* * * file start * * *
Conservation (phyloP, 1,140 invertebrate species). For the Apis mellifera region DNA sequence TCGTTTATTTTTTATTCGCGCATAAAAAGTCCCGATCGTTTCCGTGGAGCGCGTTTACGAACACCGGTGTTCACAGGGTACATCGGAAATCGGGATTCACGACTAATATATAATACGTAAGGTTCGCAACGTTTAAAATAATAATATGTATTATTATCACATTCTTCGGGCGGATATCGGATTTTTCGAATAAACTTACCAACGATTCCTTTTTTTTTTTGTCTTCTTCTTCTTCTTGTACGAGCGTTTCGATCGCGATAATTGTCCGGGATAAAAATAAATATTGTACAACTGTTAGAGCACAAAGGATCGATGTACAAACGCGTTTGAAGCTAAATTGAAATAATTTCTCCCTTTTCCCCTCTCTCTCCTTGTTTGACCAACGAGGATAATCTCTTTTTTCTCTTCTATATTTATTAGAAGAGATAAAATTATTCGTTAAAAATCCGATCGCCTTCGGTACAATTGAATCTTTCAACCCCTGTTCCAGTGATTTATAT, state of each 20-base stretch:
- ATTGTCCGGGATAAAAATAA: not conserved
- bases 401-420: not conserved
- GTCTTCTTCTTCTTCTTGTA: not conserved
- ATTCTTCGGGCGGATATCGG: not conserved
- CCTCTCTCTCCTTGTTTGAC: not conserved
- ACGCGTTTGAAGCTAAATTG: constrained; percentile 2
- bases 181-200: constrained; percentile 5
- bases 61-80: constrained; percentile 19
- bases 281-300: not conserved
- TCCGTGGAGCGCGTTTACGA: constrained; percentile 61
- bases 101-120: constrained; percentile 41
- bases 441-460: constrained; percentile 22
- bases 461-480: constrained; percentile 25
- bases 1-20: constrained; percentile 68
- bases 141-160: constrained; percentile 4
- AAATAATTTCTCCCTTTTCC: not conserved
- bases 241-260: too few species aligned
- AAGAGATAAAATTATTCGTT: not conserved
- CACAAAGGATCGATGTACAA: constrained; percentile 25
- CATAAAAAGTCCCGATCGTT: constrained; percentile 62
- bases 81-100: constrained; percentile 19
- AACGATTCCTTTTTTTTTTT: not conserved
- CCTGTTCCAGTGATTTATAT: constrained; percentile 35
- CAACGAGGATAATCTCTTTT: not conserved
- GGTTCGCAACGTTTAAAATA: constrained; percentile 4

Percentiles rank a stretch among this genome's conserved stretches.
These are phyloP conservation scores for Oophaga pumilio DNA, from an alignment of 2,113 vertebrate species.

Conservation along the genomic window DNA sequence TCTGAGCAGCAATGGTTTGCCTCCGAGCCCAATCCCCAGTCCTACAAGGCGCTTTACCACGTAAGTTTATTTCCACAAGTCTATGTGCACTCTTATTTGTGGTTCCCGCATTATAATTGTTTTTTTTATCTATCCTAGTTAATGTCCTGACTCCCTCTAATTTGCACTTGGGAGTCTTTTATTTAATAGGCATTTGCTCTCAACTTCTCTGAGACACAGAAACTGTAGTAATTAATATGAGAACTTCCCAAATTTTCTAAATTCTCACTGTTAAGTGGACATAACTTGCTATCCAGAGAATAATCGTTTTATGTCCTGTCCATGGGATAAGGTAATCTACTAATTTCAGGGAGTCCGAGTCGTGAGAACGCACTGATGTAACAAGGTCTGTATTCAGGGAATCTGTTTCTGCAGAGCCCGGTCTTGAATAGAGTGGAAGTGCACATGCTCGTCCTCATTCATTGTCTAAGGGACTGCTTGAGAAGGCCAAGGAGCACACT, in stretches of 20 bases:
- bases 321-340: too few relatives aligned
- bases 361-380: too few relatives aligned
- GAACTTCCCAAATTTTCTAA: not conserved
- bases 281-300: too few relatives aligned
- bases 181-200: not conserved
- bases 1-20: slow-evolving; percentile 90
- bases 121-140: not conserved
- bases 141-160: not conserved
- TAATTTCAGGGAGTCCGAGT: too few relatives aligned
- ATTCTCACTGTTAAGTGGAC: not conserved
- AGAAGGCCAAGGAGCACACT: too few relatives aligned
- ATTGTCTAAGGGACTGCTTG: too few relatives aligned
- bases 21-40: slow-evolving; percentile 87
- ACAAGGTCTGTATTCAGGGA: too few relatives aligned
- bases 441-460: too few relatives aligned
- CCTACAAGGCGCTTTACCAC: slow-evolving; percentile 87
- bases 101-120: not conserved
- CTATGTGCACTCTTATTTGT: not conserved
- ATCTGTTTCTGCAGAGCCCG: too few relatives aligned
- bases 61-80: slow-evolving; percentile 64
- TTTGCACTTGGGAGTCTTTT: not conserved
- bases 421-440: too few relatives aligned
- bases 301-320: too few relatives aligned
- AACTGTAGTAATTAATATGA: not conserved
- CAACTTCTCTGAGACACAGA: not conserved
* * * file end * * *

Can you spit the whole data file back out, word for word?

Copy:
Conservation (phyloP, 1,140 invertebrate species). For the Apis mellifera region DNA sequence TCGTTTATTTTTTATTCGCGCATAAAAAGTCCCGATCGTTTCCGTGGAGCGCGTTTACGAACACCGGTGTTCACAGGGTACATCGGAAATCGGGATTCACGACTAATATATAATACGTAAGGTTCGCAACGTTTAAAATAATAATATGTATTATTATCACATTCTTCGGGCGGATATCGGATTTTTCGAATAAACTTACCAACGATTCCTTTTTTTTTTTGTCTTCTTCTTCTTCTTGTACGAGCGTTTCGATCGCGATAATTGTCCGGGATAAAAATAAATATTGTACAACTGTTAGAGCACAAAGGATCGATGTACAAACGCGTTTGAAGCTAAATTGAAATAATTTCTCCCTTTTCCCCTCTCTCTCCTTGTTTGACCAACGAGGATAATCTCTTTTTTCTCTTCTATATTTATTAGAAGAGATAAAATTATTCGTTAAAAATCCGATCGCCTTCGGTACAATTGAATCTTTCAACCCCTGTTCCAGTGATTTATAT, state of each 20-base stretch:
- ATTGTCCGGGATAAAAATAA: not conserved
- bases 401-420: not conserved
- GTCTTCTTCTTCTTCTTGTA: not conserved
- ATTCTTCGGGCGGATATCGG: not conserved
- CCTCTCTCTCCTTGTTTGAC: not conserved
- ACGCGTTTGAAGCTAAATTG: constrained; percentile 2
- bases 181-200: constrained; percentile 5
- bases 61-80: constrained; percentile 19
- bases 281-300: not conserved
- TCCGTGGAGCGCGTTTACGA: constrained; percentile 61
- bases 101-120: constrained; percentile 41
- bases 441-460: constrained; percentile 22
- bases 461-480: constrained; percentile 25
- bases 1-20: constrained; percentile 68
- bases 141-160: constrained; percentile 4
- AAATAATTTCTCCCTTTTCC: not conserved
- bases 241-260: too few species aligned
- AAGAGATAAAATTATTCGTT: not conserved
- CACAAAGGATCGATGTACAA: constrained; percentile 25
- CATAAAAAGTCCCGATCGTT: constrained; percentile 62
- bases 81-100: constrained; percentile 19
- AACGATTCCTTTTTTTTTTT: not conserved
- CCTGTTCCAGTGATTTATAT: constrained; percentile 35
- CAACGAGGATAATCTCTTTT: not conserved
- GGTTCGCAACGTTTAAAATA: constrained; percentile 4

Percentiles rank a stretch among this genome's conserved stretches.
These are phyloP conservation scores for Oophaga pumilio DNA, from an alignment of 2,113 vertebrate species.

Conservation along the genomic window DNA sequence TCTGAGCAGCAATGGTTTGCCTCCGAGCCCAATCCCCAGTCCTACAAGGCGCTTTACCACGTAAGTTTATTTCCACAAGTCTATGTGCACTCTTATTTGTGGTTCCCGCATTATAATTGTTTTTTTTATCTATCCTAGTTAATGTCCTGACTCCCTCTAATTTGCACTTGGGAGTCTTTTATTTAATAGGCATTTGCTCTCAACTTCTCTGAGACACAGAAACTGTAGTAATTAATATGAGAACTTCCCAAATTTTCTAAATTCTCACTGTTAAGTGGACATAACTTGCTATCCAGAGAATAATCGTTTTATGTCCTGTCCATGGGATAAGGTAATCTACTAATTTCAGGGAGTCCGAGTCGTGAGAACGCACTGATGTAACAAGGTCTGTATTCAGGGAATCTGTTTCTGCAGAGCCCGGTCTTGAATAGAGTGGAAGTGCACATGCTCGTCCTCATTCATTGTCTAAGGGACTGCTTGAGAAGGCCAAGGAGCACACT, in stretches of 20 bases:
- bases 321-340: too few relatives aligned
- bases 361-380: too few relatives aligned
- GAACTTCCCAAATTTTCTAA: not conserved
- bases 281-300: too few relatives aligned
- bases 181-200: not conserved
- bases 1-20: slow-evolving; percentile 90
- bases 121-140: not conserved
- bases 141-160: not conserved
- TAATTTCAGGGAGTCCGAGT: too few relatives aligned
- ATTCTCACTGTTAAGTGGAC: not conserved
- AGAAGGCCAAGGAGCACACT: too few relatives aligned
- ATTGTCTAAGGGACTGCTTG: too few relatives aligned
- bases 21-40: slow-evolving; percentile 87
- ACAAGGTCTGTATTCAGGGA: too few relatives aligned
- bases 441-460: too few relatives aligned
- CCTACAAGGCGCTTTACCAC: slow-evolving; percentile 87
- bases 101-120: not conserved
- CTATGTGCACTCTTATTTGT: not conserved
- ATCTGTTTCTGCAGAGCCCG: too few relatives aligned
- bases 61-80: slow-evolving; percentile 64
- TTTGCACTTGGGAGTCTTTT: not conserved
- bases 421-440: too few relatives aligned
- bases 301-320: too few relatives aligned
- AACTGTAGTAATTAATATGA: not conserved
- CAACTTCTCTGAGACACAGA: not conserved